Former Federal Reserve Chairman Alan Greenspan on the economic stability of the U.S. with the extraordinary rise of crude oil production.
U.S. oil production is booming and oil exports are following. In its latest weekly update, the U.S. Energy Information Administration (EIA) also reported that oil refining hit its highest level on record last week.
The EIA report comes after U.S. crude exports surged to a record 1.76 million barrels per day (bpd) in April. This is a big change for a country that just a few years ago wasn’t exporting any crude.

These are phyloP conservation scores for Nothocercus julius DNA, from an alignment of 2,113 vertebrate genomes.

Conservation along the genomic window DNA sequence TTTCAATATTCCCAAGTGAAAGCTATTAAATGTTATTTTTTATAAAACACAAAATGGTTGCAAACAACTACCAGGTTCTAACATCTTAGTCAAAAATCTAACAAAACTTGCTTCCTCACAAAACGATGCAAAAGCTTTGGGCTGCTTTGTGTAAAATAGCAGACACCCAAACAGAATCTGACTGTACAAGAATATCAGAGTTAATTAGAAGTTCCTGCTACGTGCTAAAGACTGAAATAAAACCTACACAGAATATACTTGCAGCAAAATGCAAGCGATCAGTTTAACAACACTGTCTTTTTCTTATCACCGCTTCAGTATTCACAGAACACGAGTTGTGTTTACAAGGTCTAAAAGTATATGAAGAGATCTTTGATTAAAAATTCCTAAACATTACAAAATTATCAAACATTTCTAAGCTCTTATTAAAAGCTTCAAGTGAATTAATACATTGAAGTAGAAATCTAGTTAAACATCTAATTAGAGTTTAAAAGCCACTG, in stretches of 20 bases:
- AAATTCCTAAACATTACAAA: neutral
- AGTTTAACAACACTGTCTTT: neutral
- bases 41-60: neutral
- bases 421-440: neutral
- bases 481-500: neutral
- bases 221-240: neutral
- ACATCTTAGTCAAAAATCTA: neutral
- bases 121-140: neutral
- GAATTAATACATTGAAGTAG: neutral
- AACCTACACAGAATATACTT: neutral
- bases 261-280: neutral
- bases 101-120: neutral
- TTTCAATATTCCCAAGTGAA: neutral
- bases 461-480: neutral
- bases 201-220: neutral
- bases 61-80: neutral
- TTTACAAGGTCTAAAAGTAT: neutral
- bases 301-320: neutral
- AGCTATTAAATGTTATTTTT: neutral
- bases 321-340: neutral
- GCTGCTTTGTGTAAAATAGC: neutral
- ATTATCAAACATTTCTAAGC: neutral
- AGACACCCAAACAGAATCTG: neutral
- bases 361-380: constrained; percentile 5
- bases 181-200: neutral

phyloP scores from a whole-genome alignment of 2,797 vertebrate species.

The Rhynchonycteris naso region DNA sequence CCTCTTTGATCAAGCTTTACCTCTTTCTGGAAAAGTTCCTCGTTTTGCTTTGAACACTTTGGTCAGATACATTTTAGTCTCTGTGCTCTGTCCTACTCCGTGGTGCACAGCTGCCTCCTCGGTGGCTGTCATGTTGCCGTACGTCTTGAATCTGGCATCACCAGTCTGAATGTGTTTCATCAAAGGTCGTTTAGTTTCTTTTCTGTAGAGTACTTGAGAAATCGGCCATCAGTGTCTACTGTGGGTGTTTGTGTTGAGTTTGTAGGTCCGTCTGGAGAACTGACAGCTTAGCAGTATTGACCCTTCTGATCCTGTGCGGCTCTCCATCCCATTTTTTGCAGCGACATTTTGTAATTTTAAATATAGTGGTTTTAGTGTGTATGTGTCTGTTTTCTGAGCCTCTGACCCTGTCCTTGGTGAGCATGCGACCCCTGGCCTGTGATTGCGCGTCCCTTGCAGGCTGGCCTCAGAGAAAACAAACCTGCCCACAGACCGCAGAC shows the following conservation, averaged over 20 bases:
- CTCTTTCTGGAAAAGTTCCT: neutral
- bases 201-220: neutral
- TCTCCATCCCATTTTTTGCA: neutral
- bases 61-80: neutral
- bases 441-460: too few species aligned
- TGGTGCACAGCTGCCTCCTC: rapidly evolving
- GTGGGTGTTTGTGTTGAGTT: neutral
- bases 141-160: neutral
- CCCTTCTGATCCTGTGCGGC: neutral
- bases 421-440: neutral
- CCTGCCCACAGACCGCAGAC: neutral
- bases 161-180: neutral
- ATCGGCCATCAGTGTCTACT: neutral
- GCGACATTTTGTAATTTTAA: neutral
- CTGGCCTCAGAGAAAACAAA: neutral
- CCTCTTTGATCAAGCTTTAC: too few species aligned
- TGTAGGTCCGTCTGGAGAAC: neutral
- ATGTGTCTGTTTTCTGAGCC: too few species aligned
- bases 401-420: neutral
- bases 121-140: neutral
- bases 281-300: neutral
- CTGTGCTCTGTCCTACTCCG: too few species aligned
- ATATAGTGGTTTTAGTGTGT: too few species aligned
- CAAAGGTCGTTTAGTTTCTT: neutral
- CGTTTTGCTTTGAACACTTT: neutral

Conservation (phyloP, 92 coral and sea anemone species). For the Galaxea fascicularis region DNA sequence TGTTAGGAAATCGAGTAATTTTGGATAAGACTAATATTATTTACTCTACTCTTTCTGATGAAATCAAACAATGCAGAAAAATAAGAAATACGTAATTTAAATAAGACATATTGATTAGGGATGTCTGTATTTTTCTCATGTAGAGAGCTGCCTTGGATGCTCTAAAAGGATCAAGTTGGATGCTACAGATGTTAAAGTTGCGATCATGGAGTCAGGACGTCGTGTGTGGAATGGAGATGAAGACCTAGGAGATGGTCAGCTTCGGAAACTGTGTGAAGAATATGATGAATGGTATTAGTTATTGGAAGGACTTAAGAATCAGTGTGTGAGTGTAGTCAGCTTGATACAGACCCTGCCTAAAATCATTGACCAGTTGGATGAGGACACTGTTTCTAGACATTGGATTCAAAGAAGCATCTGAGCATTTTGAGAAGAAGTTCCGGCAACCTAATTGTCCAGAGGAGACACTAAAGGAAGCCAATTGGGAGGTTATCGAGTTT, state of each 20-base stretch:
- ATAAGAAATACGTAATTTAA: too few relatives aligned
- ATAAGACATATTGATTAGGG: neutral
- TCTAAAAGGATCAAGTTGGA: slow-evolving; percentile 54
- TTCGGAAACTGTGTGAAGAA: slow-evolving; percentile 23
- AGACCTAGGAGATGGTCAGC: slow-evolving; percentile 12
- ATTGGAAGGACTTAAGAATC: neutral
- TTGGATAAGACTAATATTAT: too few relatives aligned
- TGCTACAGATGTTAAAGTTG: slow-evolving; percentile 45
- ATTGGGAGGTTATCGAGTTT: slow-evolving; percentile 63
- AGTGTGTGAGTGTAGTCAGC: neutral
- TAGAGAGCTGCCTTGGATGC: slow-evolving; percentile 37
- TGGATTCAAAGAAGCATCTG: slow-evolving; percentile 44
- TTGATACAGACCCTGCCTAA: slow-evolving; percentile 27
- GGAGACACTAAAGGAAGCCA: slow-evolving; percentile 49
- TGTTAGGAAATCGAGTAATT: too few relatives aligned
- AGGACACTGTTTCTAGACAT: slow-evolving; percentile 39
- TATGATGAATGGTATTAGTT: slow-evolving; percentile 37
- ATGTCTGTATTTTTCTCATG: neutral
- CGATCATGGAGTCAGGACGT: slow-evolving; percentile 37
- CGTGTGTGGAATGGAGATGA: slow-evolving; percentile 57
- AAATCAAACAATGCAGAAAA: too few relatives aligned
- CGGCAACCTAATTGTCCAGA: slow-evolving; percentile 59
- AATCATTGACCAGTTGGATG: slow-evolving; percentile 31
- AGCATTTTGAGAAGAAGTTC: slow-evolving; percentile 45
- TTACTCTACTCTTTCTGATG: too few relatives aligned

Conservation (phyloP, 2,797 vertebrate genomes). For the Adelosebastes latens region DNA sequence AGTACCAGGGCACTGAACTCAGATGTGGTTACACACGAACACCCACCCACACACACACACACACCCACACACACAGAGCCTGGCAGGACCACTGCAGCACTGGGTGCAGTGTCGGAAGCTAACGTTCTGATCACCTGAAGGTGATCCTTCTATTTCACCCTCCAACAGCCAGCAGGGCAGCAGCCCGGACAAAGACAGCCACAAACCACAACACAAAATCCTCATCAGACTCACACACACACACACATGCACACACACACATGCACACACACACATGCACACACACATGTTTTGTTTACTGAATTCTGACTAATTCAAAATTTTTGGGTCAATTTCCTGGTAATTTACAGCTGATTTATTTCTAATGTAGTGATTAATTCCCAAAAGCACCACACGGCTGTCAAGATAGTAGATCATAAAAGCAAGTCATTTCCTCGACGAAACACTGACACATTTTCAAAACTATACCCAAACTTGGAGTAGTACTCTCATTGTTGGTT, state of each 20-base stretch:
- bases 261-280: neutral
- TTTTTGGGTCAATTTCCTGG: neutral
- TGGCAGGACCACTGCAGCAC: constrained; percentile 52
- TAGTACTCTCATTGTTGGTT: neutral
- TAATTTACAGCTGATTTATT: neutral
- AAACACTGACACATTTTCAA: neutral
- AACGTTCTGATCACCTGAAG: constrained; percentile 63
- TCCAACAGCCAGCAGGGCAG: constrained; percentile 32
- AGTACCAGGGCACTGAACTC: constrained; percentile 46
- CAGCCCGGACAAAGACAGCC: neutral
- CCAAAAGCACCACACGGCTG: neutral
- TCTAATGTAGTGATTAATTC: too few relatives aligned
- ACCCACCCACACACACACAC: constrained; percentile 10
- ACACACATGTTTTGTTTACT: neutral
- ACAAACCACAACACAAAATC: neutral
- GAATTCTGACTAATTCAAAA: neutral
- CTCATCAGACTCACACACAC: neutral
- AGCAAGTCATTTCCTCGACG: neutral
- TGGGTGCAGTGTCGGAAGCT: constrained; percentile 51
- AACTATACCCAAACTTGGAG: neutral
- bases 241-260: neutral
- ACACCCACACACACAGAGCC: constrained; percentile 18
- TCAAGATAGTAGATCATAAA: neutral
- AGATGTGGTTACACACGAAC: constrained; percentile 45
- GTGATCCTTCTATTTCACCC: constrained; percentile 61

The U.S. banned crude oil exports in 1975 in reaction to an OPEC embargo that created a major crude oil shortage that sent prices skyrocketing, slamming the U.S. economy. The U.S. government overturned this ban in 2015, and shortly after, in January 2016, the U.S. started exporting crude oil.
Part of the driving factor behind the decision to restart exports was the shale oil boom, which has morphed the country into a major oil producer. The U.S. is producing oil at a record pace of 10.9 million bpd, a level which it first reached earlier in June.
This oil boom is very good for the U.S. economy. “The second quarter is going to be a very strong quarter. One of the leading indicators of this is the extraordinary rise in crude oil production,” former Fed Chairman Alan Greenspan told FOX Business’ Maria Bartiromo on Thursday during “Mornings with Maria.”